The legislative drama of the past few months has finally come to a head as Congress voted yesterday to overthrow President Obama’s veto and allow families of 9/11 victims to sue Saudi Arabia. This law will give the families of 9/11 victims their “day in court” and allow them to sue the Saudi government or Saudi officials who are proven to have aided the terrorist plot. While it is natural for these families to seek for justice and find someone to blame, this law could have many far-reaching consequences.

Most importantly, this law replaces a 1976 law that gives foreign governments (not individuals) sovereign immunity from U.S. lawsuits. The principle of sovereign immunity is an important norm of international law, and this law will set an unhealthy precedent for future interactions. It will leave the United States vulnerable in the event that private citizens from other countries wish to file a lawsuit against the United States. Because of the U.S.’s heavy overseas military involvement and international presence, we are particularly vulnerable to these types of lawsuits.

Additionally, this further complicates the American diplomatic process. Currently, foreign policy is complex as it is shaped by the White House, Congress, the Pentagon, the State Department, the Department of Homeland Security, and the CIA (to name only a few). This legislation now gives private citizens dangerous influence on U.S. foreign policy. If the administration is trying to negotiate a peace agreement or a trade deal, civil lawsuits conducted against the foreign government simultaneously will vastly weaken our diplomatic posture. This has already begun, as Saudi Arabia has threatened to sell off “hundreds of billions of dollars of holdings in the U.S.” to avoid having their assets seized in a lawsuit.

Finally, independent investigations in both Saudi Arabia and the United States have concluded that there is “no evidence that the Saudi government as an institution or senior Saudi officials individually funded the [terrorist] organization.” So, even if U.S. families can sue Saudi Arabia, there is virtually no existing evidence that would allow them to win such a lawsuit. The United States has sacrificed its sovereign immunity for, essentially, nothing.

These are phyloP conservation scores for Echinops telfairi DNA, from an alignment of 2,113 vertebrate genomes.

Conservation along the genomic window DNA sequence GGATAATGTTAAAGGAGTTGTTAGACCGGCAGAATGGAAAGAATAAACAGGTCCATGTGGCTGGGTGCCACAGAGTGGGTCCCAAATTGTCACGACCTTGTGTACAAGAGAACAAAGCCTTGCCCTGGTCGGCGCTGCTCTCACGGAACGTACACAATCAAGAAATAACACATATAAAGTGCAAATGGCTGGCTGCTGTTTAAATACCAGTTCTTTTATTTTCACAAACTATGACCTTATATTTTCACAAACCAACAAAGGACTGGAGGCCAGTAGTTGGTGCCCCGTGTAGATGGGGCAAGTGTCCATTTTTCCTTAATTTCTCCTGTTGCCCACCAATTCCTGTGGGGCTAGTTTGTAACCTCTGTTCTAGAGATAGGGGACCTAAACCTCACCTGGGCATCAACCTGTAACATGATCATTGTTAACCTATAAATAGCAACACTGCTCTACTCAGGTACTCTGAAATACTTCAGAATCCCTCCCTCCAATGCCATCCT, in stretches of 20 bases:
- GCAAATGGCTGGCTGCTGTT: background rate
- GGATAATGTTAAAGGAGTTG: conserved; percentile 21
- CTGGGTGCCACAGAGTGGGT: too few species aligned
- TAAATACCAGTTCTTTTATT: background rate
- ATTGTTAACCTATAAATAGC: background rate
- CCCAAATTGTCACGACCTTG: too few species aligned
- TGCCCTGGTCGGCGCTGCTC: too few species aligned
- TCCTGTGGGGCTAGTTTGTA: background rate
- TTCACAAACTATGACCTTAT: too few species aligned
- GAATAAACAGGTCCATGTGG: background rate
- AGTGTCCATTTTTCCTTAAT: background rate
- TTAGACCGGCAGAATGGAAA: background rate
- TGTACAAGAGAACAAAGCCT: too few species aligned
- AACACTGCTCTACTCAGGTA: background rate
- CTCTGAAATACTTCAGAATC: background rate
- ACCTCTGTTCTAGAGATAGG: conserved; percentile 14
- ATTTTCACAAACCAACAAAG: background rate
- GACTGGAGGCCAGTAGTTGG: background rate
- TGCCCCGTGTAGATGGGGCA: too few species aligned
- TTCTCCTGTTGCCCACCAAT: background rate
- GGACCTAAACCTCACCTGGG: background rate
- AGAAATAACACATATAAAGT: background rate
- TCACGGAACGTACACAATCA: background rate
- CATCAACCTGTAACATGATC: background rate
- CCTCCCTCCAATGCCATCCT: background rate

If there were so many issues with this agreement, how did it override Obama’s veto with a 97-to-1 vote in the Senate?

Politics at their finest. Though logic does not support this law, the emotional pleas of the victims of 9/11 families have convinced Congressmen to look the other way. While all feel sympathy at the tragic heartbreak of these victims’ families, the politicians in Washington knew that it would be bad publicity if they were seen voting against this law. Within hours after the passing of this law, thirty Senators signed a letter expressing unease about the consequences of this vote. Despite strong misgivings, all of these Senators still voted for the law.

And the one “against” vote? Senator Harry Reid of Nevada. A senator who, incidentally, is not running for re-election. Reid was in a position to vote for what was best for the country, and not what was best for his polls.

President Obama sums up the situation perfectly:

“I think [this vote] was a mistake, and I understand why it happened. It’s an example of why sometimes, you have to do what’s hard, and frankly, I wish Congress here had done what’s hard…if you’re perceived as voting against 9/11 families right before an election, not surprisingly, that’s a hard vote for people to take. But it would have been the right thing to do.”